Whenever you are out of patience…
Today, or rather tonight actually, I would love to post about a very classical proverb. In fact, I don't understand why I didn't write about it until now. This proverb is so common in the Arab world that it might be graded as an idiom or a saying. It is short and quite easy to digest, hopefully. AND, it is my first trial to provide an audio with it! Hope it works well for all!
الصّبْرُ مِفْتاحُ الفَرَجِ
Translation: Patience is the key to (of) relief.
Transliteration: ac-cabru miftáħul-faraj(i).
Moral: Said to someone as an encouragement to have patience and wait for the outcome of some matter, and also as a form of condolences.
الصّبْرُ: The patience.
الفَرَج: The Relief.
We have a classical nominal sentence which contains not a single verb. You can see how the English translation is "forced" to have the verb (to be) or is to connect the elements of the sentence, but in Arabic this is not required.
Another point here, is how the difference in generalizing concepts work in both Arabic and English. In the Arabic version, we see الصّبْر (ac-cabr) which translates literally to (the patience). However, in the English translation it did sound a bit awkward (for me) to use "the patience" at the beginning of the sentence. Another example for such contrast between the two concept: One might say in English I like nature (or love nature), which I think does not need "the" before "nature" because it is a general concept. However, in Arabic, the noun comes defined anyway: أنا أحب الطبيعة (aná uħibbuŧ-ŧabí3ah), where (الطبيعة: aŧ-ŧabí3ah) is "the nature". I've seen some users here who are surprised that some words in English are not mentioned in the Arabic translation, and vice versa. If there is one thing you need to learn before learning any language, not only Arabic, is to prepare your brain to accept and receive a new culture, and a new system and even a new look at life as a whole (the language is the container of the culture). This way, such tiny obstacles in translations would not put you down and would not sound too weird!
Note: In the example above, أنا أحب الطبيعة, the word أنا (aná: I) can be dropped because the pronoun is already merged as a prefix in the verb أحب in the form of (u-). In case you are wondering how and why I merged two words here, recall the presence of AL and the concept of solar letters (ط "ŧ" is a solar letter which doubles when AL is attached).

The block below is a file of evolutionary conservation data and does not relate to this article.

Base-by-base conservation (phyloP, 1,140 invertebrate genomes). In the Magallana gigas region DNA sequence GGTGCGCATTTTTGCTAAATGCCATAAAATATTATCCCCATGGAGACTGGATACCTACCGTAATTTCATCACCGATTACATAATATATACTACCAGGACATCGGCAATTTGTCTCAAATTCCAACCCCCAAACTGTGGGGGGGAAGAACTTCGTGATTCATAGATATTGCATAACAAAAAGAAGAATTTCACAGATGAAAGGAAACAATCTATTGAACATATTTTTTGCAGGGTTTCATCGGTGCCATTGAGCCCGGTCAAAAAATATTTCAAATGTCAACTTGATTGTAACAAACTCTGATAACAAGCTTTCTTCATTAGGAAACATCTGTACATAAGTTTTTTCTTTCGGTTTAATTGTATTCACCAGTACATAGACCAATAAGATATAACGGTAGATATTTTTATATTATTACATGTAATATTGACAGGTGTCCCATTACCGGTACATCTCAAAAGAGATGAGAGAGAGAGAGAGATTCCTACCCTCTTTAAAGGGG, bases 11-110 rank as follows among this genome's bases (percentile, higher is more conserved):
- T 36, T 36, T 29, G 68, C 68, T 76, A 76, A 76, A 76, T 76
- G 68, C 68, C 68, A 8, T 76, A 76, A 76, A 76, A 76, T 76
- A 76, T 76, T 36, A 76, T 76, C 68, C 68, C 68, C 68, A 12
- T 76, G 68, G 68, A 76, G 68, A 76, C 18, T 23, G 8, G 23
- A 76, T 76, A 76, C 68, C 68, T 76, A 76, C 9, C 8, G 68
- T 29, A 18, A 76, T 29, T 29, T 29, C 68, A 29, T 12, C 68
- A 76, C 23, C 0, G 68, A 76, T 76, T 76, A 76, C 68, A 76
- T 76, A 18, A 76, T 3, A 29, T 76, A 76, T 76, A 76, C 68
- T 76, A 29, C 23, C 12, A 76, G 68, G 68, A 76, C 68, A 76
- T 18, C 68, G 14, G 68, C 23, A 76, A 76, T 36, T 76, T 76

The next two words here are related in a genitive case and this is another point in my translation. This is why I did put "of" in parentheses beside "to" because I think in English, the proper translation would use "to" instead of "of". However, I wanted to show the genitive relation that exists between the two nouns here, so I've put it in parentheses. Also, the second term, الفرج is supposed to get (-i) at its end and this is why I've placed "i" in parentheses in the transliteration section. The last vowel in the sentence can be dropped since the sentence is over, and if you heard the audio already, you will notice that I do not spell out the (-i) at the end. But it's good to add it in parentheses to emphasize the grammatical role at play in such genitive case.
Now, usually I do not go deep into the grammar but this one here is for beginners and this is probably one of the first things we learn at school. The structure and elements of the nominal sentence; A sentence which starts with a noun. First, the two pillars for such sentences are: مُبْتَدَأ (mubtada') which translates to "starter". In Western terms, you can call it the subject of the sentence. The second term is خَبَر (xabar), which translates to "predicative"; It is the word that tells the status or the bit of information we need about the "mubtada'".
In the case of our proverb here we have an interesting case (well, we've seen it a lot but at this place it would be interesting), and it is that the "xabar" (i.e. the predicative of the sentence) is a composite, in the form of a genitive relation between two words. In other words, the two, مفتاح and الفرج are acting as one entity to form the predicative. Also, this composite of two words, is sometimes called semi-sentence (شبه جملة: šibhu jumlah). In fact, this term is a category on its own. But never mind for now. Sometimes, it helps to think about it mathematically (if you are a math fan for example): Imagine the words are X, Y and Z respectively (from right to left of course), then the sentence is composed in the form of X+(Y·Z), where (Y·Z) are the predicative altogether. If you think this is complicated or have some math anxiety, please leave it and let's stick to the language talk! But what I want to get to is that: Having a semi-sentence (e.g. words in genitive or preposition+noun) or even a sentence (mostly being a verbal sentence) in the place of a predicative or an object in a sentence is quite common in Arabic. I'm just stating this for the future, and for those who want to go deeper, if they like.
Note: I don't like the website which I've uploaded the audio to and you might find other audio files playing automatically after mine but this is just a trial for the time being until I find a proper website, other than Dropbox, to drop my files in. Unfortunately, this website also does not have any privacy as my file is actually searchable by others while I want it to be available only for people viewing this forum post. Anyway, I hope the recording quality is good and the sounds of the letters are clear.